Network for Incubator and Commissary Kitchens (NICK)

August 2020 Impact Assessment

About NFSN

The NICK is a free, private group of kitchen professionals who exchange best practices, share frustrations, offer encouragement, and solve problems together.

Impacts of COVID-19

Positives –

  1. Increased direct to consumer and delivery food production in kitchens,
  2. Increased interest from new food entrepreneurs looking to start businesses,
  3. Increased awareness of each other and the value of community

Negatives –

  1. Shock to the system and business model
  2. Halting of kitchen rentals and revenues completely
  3. Unknown timeline or trajectory and inability to plan accordingly
  4. Uncertainly around health regulation and food safety changes
  5. Catering and food trucks (event-based) are still being hit hard

Obstacles to Sector Response

Knowing what to do and how to safely reopen in a shared facility. Severe decreases to revenue. Managing their own operations while at the same time providing guidance and support to their food business operators. Are the adjustments being made sustainable in the long term? Many local health departments are unable to or refused to go out and do their licensing, causing a bottleneck in onboarding new operators. Sending food businesses to platforms that take 20-30% in fees.

Successful Marketing Adaptations in Response to COVID-19

Incorporating products into direct to consumer sales, delivery, or online farmers markets. Teamed with other local food entrepreneurs to provide online ordering and every other week home delivery of packaged items. Using local grant money to support emergency food programs. Increased, take out, family meals, and frozen dinners. Contracts with hospital accounts to perform Food Service Partnerships. Online platforms (Mercato, Market2Day, etc.) and curbside pick-up. Food trucks setting up in neighborhoods. Serving agencies who are providing aid to the hungry & unemployed.

Economic Impact on Sector

For our clients, we saw a 30% reduction in overall bookings and revenue. Once the stay at home orders lifted and folks had more line of sight on their businesses we saw a return. Many food businesses did decide to close operations completely. Others entered the sector with kitchens reporting increased interest and pipeline of users. The biggest new revenue stream is “ghost” or “cloud” kitchen opportunities, which are essentially delivery-only restaurants. Existing operators need technical assistance to adapt their current systems and new operators need consultants with experience in a completely new model.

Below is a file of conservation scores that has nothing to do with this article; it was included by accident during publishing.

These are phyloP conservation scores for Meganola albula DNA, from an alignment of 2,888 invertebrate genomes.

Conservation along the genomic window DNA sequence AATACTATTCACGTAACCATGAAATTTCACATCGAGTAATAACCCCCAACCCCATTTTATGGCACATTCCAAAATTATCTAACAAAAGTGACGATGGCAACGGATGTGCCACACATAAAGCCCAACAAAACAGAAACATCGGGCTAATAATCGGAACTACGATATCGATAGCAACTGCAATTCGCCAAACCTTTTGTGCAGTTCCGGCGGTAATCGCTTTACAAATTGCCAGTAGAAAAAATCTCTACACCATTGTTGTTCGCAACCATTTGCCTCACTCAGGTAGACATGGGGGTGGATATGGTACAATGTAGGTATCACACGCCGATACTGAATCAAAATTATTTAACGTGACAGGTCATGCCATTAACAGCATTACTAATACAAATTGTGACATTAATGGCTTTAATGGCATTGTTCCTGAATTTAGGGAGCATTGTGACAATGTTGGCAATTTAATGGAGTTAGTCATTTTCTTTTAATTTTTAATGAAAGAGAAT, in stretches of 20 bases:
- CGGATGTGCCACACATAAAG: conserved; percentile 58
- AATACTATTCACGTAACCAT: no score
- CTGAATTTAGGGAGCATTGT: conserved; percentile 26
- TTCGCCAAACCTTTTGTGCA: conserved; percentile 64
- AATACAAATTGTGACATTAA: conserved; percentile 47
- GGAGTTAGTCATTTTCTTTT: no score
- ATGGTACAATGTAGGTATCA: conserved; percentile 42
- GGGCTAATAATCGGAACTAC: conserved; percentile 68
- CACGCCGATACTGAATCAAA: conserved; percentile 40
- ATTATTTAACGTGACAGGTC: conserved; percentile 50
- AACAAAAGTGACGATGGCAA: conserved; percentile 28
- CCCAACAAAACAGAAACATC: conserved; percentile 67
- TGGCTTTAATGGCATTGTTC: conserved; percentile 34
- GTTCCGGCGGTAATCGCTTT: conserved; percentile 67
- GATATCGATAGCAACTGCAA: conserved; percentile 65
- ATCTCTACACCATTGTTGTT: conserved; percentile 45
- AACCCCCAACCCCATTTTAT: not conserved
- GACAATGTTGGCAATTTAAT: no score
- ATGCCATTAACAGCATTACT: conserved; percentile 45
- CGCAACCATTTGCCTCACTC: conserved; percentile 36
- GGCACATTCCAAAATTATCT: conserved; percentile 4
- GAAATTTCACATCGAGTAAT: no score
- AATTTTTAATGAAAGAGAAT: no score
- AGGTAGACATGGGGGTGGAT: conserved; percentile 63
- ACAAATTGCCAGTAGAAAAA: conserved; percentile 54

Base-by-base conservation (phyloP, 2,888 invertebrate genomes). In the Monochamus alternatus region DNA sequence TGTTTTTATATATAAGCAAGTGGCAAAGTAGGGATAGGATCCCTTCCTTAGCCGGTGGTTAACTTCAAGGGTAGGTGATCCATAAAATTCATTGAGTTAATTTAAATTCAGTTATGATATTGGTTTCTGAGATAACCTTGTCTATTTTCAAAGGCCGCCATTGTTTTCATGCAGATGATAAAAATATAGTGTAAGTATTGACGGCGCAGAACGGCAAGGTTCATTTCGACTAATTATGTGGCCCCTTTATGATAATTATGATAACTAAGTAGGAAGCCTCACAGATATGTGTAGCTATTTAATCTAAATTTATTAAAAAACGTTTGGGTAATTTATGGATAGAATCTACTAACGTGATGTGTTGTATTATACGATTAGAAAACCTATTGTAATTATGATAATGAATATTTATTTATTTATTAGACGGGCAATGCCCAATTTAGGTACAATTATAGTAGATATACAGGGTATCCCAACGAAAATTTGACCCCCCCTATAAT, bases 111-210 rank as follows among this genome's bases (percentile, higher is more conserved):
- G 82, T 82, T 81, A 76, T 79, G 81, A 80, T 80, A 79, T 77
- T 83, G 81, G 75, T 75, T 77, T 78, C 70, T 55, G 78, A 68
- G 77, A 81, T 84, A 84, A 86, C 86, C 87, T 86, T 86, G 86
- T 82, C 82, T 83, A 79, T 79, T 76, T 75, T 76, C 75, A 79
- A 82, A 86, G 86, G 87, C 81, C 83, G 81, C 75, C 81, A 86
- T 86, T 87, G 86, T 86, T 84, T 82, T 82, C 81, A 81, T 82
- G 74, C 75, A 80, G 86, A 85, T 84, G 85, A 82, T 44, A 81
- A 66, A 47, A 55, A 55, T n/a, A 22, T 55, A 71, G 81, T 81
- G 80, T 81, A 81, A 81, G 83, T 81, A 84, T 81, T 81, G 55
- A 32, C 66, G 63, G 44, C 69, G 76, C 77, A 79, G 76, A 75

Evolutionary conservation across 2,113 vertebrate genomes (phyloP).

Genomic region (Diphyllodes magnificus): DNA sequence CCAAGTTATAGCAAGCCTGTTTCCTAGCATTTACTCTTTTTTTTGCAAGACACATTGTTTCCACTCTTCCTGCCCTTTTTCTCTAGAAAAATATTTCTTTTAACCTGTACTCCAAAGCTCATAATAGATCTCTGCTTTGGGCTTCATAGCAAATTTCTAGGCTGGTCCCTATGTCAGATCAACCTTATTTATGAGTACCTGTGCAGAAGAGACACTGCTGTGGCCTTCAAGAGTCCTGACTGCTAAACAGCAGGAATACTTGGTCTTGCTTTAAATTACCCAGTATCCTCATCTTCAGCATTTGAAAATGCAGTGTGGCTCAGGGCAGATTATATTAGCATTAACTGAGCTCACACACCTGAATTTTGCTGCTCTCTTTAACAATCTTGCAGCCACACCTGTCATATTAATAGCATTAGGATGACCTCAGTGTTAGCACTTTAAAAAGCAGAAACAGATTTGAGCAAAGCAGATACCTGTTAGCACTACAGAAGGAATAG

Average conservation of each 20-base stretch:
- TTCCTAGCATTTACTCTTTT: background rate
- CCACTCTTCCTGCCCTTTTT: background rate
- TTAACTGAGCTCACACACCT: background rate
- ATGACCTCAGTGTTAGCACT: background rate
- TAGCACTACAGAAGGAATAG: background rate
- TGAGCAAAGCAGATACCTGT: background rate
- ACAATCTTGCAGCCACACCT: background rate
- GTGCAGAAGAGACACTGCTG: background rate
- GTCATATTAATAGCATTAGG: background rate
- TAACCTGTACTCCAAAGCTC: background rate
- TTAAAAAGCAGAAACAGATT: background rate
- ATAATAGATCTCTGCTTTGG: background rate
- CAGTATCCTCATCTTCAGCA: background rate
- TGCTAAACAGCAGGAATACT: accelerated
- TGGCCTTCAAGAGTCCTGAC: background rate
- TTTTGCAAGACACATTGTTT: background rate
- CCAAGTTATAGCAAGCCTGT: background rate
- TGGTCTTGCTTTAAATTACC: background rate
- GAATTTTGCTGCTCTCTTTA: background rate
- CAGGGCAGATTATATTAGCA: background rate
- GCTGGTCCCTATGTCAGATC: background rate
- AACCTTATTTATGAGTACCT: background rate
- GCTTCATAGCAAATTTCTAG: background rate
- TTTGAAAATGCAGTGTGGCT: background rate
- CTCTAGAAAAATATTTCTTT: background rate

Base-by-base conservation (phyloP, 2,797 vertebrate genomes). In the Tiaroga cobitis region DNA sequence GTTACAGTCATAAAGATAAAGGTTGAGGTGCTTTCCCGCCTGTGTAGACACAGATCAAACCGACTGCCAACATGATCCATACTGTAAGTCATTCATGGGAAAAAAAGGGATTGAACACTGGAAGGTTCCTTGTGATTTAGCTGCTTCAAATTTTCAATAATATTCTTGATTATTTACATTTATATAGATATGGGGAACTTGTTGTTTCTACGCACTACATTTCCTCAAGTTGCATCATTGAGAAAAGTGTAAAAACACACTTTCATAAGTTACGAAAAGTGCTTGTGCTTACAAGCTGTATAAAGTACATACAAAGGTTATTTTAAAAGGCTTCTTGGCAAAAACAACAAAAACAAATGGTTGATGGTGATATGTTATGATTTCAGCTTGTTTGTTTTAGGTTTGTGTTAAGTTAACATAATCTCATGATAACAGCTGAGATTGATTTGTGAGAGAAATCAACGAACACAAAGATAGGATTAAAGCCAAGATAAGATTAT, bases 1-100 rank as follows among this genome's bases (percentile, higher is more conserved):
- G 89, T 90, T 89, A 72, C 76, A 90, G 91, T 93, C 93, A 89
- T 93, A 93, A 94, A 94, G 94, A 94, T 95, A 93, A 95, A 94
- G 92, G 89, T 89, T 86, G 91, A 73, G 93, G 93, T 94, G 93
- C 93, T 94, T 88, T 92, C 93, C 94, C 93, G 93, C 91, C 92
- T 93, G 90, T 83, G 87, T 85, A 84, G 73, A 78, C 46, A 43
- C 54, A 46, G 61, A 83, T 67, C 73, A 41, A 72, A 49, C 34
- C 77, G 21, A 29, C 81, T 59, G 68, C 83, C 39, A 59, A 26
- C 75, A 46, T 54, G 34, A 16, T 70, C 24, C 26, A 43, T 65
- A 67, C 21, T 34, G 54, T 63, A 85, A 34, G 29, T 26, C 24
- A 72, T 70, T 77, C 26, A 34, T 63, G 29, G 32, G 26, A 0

Impact on Sector Members

Smaller operations had a harder time. The mom-and-pop kitchens that offer less technical assistance had a harder time guiding their clients through the crisis. Older clients had a hard time adapting or adopting technology solutions or pivoting their models. Those who had yet to see cash flows match expenses ran out of operational runway to survive. Non-profits stopped taking rental and saw huge hits to their operating budgets and shifted focus from survival to fundraising.

Desired Data and Technical Assistance


Monitoring revenues over time, number of clients.

Technical Assistance:

“Kitchen School” for operators wanting to start or grow shared kitchen businesses. We have a core group of folks interested in developing this but don’t have the funding.

Additional Information

Their go-to resources to ensure cash flows were: being underwritten by a non-prof, CPG food producers, storage, meal prep companies, Prepared meals SBTDC, SBA, NCDA, Private funding, Accion and other governmental loans, approaching landlord for any consideration for rent, Line of credit and pre paid sales on all home deliveries, hour rentals, offering ServSafe classes, local grant $, donations and community goodwill, federal stimulus programs, and lenders suspending mortgage payments.

Contact Information for NFSN:

Ashley Colpaart


Impact Assessments

Scroll to Top